I always knew that Steve Martin was a prophet when I would listen to that scratched ‘Let’s Get Small’ album. In this case I am thinking of his prophetic utterance in his stand-up routine entitled “Grandmother’s Song” where he states – “you can’t sing anything sad on a banjo.”
There is something in the American ethos when a banjo kicks in that evokes either gothic dread (think “Dueling Banjos” in ‘Deliverance’) or some untouched innocence that speaks of a by-gone state of grace (One imagines Rousseau’s noble savage pickin’ and a-grin’ and you get the picture…) Banjos continue to make their way into pop music even beyond the usual alt.country trend to see banjos as the natural grandparent to a Flying V guitar. One notable example found on the CD/DVD edition of U2’s How to Dismantle an Atomic Bomb and the version of “Vertigo” (Temple Bar Mix) that has Edge playing solo banjo. In short – banjos are just cool and the latest indie wunderkind to embrace the banjo is Sufjan Stevens on his album “Illinoise” (also called, in a nice touch of cheek nod to Quiet Riot, “Come on, feel the Illinoise” :-).
Sufjan is certainly the “what? you haven’t heard HIM yet?” artist of the moment in indie circles and on the blogsphere (aka – he is a KEXP.org darling). Being a so-called ‘literate listener’ deems such artists (and awareness there of) arise from time to time – so consider yourself served notice prior to the emails that will come your way from friends streaming WiFi over steaming lattes at 3am in the [fill in name of boheme cafe in your locale]. His epic attempt to record albums based on all 50 states (he has recorded “Michigan”prior to “Illinoise”) makes for good PR and a nice quirky hook for rock journalists (“will ‘Delaware’ be an EP?” “is there ANY music to describe “South Dakota” and if so, why bother?!”)
However, the fact remains… he is just really good.
The Seattle Weekly recently described “Illinoise” “Like a kid’s 50-state book, TBS’s Portrait of America specials from the ’80s, or Rick Smolan’s 24/7 coffee-table book series, [Sufjan Stevens’] Illinoise is a grand, corny gesture toward painting the essence of a state with the broadest of strokes. Stevens respects both the megaopolis of Chicago and the wee village of Birds, ponders the Columbian Exposition of 1893, gets a visit from Carl Sandburg in a dream, and remembers Satchmo and Gacy and Douglas and Lincoln and Lincoln’s wife. The references to stuff like the Chickenmobile and Octave Chanute might even leave Illinoisans feeling like strangers to their own state. “
While the subjects of Sufjan’s consideration – particularly on Michigan and Illinoise – are ostensibly secular, the face of the Divine is truly alit and seeking our attention through the ‘bars of his rhyme’ (name the song riff paraphrase there and win a guest blog on FMD). To listen to ‘Sufjan minialism’ is the face our hopes and fears without clutter…and the fact that we are certainly not alone. It is hard to imagine someone as deeply devout as Sufjan Stevens dwelling on man and his works for very long without seeing God’s presence in them. God is there as Stevens sings of the young friend he prays for as she dies from cancer, of the runners on the underground railroad who’ve “got a better life coming,” of humble Decatur as “The Great I Am.” He is there as several songs blur together the patriotic declarations of a state song and merge into Blakean vision: “Peoria! Destroyia! Infinity! Divinity!”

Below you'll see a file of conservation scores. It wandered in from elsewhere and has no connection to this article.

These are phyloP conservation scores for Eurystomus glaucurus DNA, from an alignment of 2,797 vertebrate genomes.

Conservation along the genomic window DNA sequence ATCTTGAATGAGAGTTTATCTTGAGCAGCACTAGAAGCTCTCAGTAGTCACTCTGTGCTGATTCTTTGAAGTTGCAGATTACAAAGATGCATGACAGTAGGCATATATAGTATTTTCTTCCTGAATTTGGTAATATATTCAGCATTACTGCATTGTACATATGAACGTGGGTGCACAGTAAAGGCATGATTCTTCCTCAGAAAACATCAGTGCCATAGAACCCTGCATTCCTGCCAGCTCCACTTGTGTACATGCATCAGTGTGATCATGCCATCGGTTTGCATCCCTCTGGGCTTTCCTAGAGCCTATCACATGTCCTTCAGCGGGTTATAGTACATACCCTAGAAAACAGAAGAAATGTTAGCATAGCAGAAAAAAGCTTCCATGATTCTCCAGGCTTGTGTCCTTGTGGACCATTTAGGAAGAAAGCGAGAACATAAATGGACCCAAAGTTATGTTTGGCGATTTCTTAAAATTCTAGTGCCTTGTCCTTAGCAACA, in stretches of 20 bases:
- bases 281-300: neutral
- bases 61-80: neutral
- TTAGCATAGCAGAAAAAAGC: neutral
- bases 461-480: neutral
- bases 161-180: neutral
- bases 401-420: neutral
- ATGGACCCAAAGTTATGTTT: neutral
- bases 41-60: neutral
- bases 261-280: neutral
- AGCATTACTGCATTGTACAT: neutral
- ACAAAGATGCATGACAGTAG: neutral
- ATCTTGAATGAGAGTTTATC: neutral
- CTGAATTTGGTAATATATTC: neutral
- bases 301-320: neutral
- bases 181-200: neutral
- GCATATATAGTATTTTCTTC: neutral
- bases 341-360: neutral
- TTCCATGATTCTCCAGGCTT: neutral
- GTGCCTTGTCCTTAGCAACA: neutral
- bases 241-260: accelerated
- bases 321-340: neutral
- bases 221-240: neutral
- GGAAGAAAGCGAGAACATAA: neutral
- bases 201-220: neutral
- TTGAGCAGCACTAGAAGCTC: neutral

“Casimir Pulaski Day” off of “Illinoise” is an example of Sufjan’s wrestling with the tension of belief coupled with doubt and discouragement – “Tuesday night at the bible study/ We lift our hands and pray over your body/ But nothing ever happens.” The struggles of being in Bible study and after Bible study and hoping upon hope that God will heal and “nothing ever happens” is certainly part of the bumpy topography of every Christian sojourner’s map of life. Rather than reconcile this issue through reasoned pronoucements or blithe appeal to dogma, Sufjan lets the paradox possible in music exist as is. Amidst the strain of the faithful praying in honest unison – the voice of the banjo plunks away in the background. Rather than sound like a bad parody of ‘Hee Haw’, Sufjan counterpoints the plunking banjo voice of the humans in prayer with brass – trumpets and trombone akin to a Salvation Army band giving hope to dampened urban dwellers rushing from one street corner to the next on Christmas Eve. For Sufjan, two of the most unlikely instruments – the mundane banjo and the angelic instrument of choice – the trumpet – exalt each other and draw in the voices of the gathered into worship ala the Polyphonic Spree:
“Oh the glory that the Lord has made/ And the complications when I see His face/ In the morning in the window/ Oh the glory when he took our place /But He took my shoulders and He shook my face/ And He takes and He takes and He takes “
No matter how mundane life may seem to be, Stevens sees the story of life as a love story between himself and Jesus, God born human, a man stung and mocked and wrestled with. We may see ourselves as the members of a state or a country. There may be a kind of equality in a state of sin. But we are brought to an even greater unity when we love Jesus, who brings us into the highest relationship with God.
Oh yeah… and banjo never sounded so good. That ‘wild and crazy guy’ did have a point – you really can’t sing anything bad on a banjo.